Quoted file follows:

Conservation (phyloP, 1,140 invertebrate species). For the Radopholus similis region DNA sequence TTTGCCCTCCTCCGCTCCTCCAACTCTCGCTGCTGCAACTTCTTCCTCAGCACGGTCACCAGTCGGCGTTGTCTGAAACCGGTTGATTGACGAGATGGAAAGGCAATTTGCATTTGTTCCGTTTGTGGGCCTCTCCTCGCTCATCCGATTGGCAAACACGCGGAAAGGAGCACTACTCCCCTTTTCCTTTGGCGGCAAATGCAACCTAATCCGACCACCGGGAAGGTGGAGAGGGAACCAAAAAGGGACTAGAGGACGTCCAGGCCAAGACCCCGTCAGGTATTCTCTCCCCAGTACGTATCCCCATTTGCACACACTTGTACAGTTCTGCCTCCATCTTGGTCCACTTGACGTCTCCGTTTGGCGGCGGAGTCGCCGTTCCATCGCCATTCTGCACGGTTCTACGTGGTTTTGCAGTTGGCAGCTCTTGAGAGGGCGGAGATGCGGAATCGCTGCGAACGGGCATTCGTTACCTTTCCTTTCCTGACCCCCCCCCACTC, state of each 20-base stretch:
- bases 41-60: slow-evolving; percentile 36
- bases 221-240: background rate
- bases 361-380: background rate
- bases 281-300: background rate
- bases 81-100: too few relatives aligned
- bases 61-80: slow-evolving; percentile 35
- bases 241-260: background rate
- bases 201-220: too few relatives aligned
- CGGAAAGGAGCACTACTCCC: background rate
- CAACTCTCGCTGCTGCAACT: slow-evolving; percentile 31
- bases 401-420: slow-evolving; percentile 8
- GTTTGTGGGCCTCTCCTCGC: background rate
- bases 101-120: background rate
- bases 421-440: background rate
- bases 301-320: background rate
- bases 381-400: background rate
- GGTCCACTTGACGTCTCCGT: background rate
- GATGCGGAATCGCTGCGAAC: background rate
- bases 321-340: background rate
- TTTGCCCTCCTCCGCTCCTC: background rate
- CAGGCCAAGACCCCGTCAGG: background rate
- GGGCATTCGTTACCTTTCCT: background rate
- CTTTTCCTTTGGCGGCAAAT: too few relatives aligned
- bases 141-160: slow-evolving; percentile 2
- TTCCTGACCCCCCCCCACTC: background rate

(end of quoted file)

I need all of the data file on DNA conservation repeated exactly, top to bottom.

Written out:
Conservation (phyloP, 1,140 invertebrate species). For the Radopholus similis region DNA sequence TTTGCCCTCCTCCGCTCCTCCAACTCTCGCTGCTGCAACTTCTTCCTCAGCACGGTCACCAGTCGGCGTTGTCTGAAACCGGTTGATTGACGAGATGGAAAGGCAATTTGCATTTGTTCCGTTTGTGGGCCTCTCCTCGCTCATCCGATTGGCAAACACGCGGAAAGGAGCACTACTCCCCTTTTCCTTTGGCGGCAAATGCAACCTAATCCGACCACCGGGAAGGTGGAGAGGGAACCAAAAAGGGACTAGAGGACGTCCAGGCCAAGACCCCGTCAGGTATTCTCTCCCCAGTACGTATCCCCATTTGCACACACTTGTACAGTTCTGCCTCCATCTTGGTCCACTTGACGTCTCCGTTTGGCGGCGGAGTCGCCGTTCCATCGCCATTCTGCACGGTTCTACGTGGTTTTGCAGTTGGCAGCTCTTGAGAGGGCGGAGATGCGGAATCGCTGCGAACGGGCATTCGTTACCTTTCCTTTCCTGACCCCCCCCCACTC, state of each 20-base stretch:
- bases 41-60: slow-evolving; percentile 36
- bases 221-240: background rate
- bases 361-380: background rate
- bases 281-300: background rate
- bases 81-100: too few relatives aligned
- bases 61-80: slow-evolving; percentile 35
- bases 241-260: background rate
- bases 201-220: too few relatives aligned
- CGGAAAGGAGCACTACTCCC: background rate
- CAACTCTCGCTGCTGCAACT: slow-evolving; percentile 31
- bases 401-420: slow-evolving; percentile 8
- GTTTGTGGGCCTCTCCTCGC: background rate
- bases 101-120: background rate
- bases 421-440: background rate
- bases 301-320: background rate
- bases 381-400: background rate
- GGTCCACTTGACGTCTCCGT: background rate
- GATGCGGAATCGCTGCGAAC: background rate
- bases 321-340: background rate
- TTTGCCCTCCTCCGCTCCTC: background rate
- CAGGCCAAGACCCCGTCAGG: background rate
- GGGCATTCGTTACCTTTCCT: background rate
- CTTTTCCTTTGGCGGCAAAT: too few relatives aligned
- bases 141-160: slow-evolving; percentile 2
- TTCCTGACCCCCCCCCACTC: background rate